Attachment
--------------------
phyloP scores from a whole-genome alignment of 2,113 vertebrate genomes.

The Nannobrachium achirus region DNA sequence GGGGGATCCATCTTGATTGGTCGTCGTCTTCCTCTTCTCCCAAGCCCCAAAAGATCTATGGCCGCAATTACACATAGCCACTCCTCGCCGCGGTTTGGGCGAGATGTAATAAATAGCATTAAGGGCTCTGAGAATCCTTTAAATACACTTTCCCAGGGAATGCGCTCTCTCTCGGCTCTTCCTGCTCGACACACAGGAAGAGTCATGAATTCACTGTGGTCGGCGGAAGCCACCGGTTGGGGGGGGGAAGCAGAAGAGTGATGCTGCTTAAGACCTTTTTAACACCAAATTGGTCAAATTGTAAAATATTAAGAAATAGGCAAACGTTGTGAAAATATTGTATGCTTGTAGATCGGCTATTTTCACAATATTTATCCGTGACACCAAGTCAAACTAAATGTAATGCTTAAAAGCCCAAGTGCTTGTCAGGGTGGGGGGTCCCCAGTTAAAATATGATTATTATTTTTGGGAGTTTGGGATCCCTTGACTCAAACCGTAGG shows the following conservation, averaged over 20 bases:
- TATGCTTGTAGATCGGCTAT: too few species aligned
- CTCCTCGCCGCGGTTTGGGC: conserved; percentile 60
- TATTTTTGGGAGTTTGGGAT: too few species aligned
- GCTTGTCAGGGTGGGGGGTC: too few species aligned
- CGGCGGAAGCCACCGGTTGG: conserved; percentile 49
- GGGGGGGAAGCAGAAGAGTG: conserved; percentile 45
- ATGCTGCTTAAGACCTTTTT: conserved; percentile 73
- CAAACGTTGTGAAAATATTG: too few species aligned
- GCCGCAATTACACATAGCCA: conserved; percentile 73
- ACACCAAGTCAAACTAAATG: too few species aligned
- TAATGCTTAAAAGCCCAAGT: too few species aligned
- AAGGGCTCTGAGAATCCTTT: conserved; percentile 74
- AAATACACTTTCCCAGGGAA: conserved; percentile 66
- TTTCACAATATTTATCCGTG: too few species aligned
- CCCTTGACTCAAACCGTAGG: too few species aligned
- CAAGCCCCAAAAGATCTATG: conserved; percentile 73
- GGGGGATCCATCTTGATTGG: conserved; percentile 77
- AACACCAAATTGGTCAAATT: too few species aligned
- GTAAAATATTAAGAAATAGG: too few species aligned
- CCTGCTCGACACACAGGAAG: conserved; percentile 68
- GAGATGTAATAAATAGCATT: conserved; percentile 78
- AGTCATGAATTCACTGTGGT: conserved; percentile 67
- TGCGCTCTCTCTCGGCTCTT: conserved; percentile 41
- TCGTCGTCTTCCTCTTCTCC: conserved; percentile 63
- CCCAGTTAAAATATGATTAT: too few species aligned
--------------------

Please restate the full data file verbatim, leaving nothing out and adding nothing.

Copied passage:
phyloP scores from a whole-genome alignment of 2,113 vertebrate genomes.

The Nannobrachium achirus region DNA sequence GGGGGATCCATCTTGATTGGTCGTCGTCTTCCTCTTCTCCCAAGCCCCAAAAGATCTATGGCCGCAATTACACATAGCCACTCCTCGCCGCGGTTTGGGCGAGATGTAATAAATAGCATTAAGGGCTCTGAGAATCCTTTAAATACACTTTCCCAGGGAATGCGCTCTCTCTCGGCTCTTCCTGCTCGACACACAGGAAGAGTCATGAATTCACTGTGGTCGGCGGAAGCCACCGGTTGGGGGGGGGAAGCAGAAGAGTGATGCTGCTTAAGACCTTTTTAACACCAAATTGGTCAAATTGTAAAATATTAAGAAATAGGCAAACGTTGTGAAAATATTGTATGCTTGTAGATCGGCTATTTTCACAATATTTATCCGTGACACCAAGTCAAACTAAATGTAATGCTTAAAAGCCCAAGTGCTTGTCAGGGTGGGGGGTCCCCAGTTAAAATATGATTATTATTTTTGGGAGTTTGGGATCCCTTGACTCAAACCGTAGG shows the following conservation, averaged over 20 bases:
- TATGCTTGTAGATCGGCTAT: too few species aligned
- CTCCTCGCCGCGGTTTGGGC: conserved; percentile 60
- TATTTTTGGGAGTTTGGGAT: too few species aligned
- GCTTGTCAGGGTGGGGGGTC: too few species aligned
- CGGCGGAAGCCACCGGTTGG: conserved; percentile 49
- GGGGGGGAAGCAGAAGAGTG: conserved; percentile 45
- ATGCTGCTTAAGACCTTTTT: conserved; percentile 73
- CAAACGTTGTGAAAATATTG: too few species aligned
- GCCGCAATTACACATAGCCA: conserved; percentile 73
- ACACCAAGTCAAACTAAATG: too few species aligned
- TAATGCTTAAAAGCCCAAGT: too few species aligned
- AAGGGCTCTGAGAATCCTTT: conserved; percentile 74
- AAATACACTTTCCCAGGGAA: conserved; percentile 66
- TTTCACAATATTTATCCGTG: too few species aligned
- CCCTTGACTCAAACCGTAGG: too few species aligned
- CAAGCCCCAAAAGATCTATG: conserved; percentile 73
- GGGGGATCCATCTTGATTGG: conserved; percentile 77
- AACACCAAATTGGTCAAATT: too few species aligned
- GTAAAATATTAAGAAATAGG: too few species aligned
- CCTGCTCGACACACAGGAAG: conserved; percentile 68
- GAGATGTAATAAATAGCATT: conserved; percentile 78
- AGTCATGAATTCACTGTGGT: conserved; percentile 67
- TGCGCTCTCTCTCGGCTCTT: conserved; percentile 41
- TCGTCGTCTTCCTCTTCTCC: conserved; percentile 63
- CCCAGTTAAAATATGATTAT: too few species aligned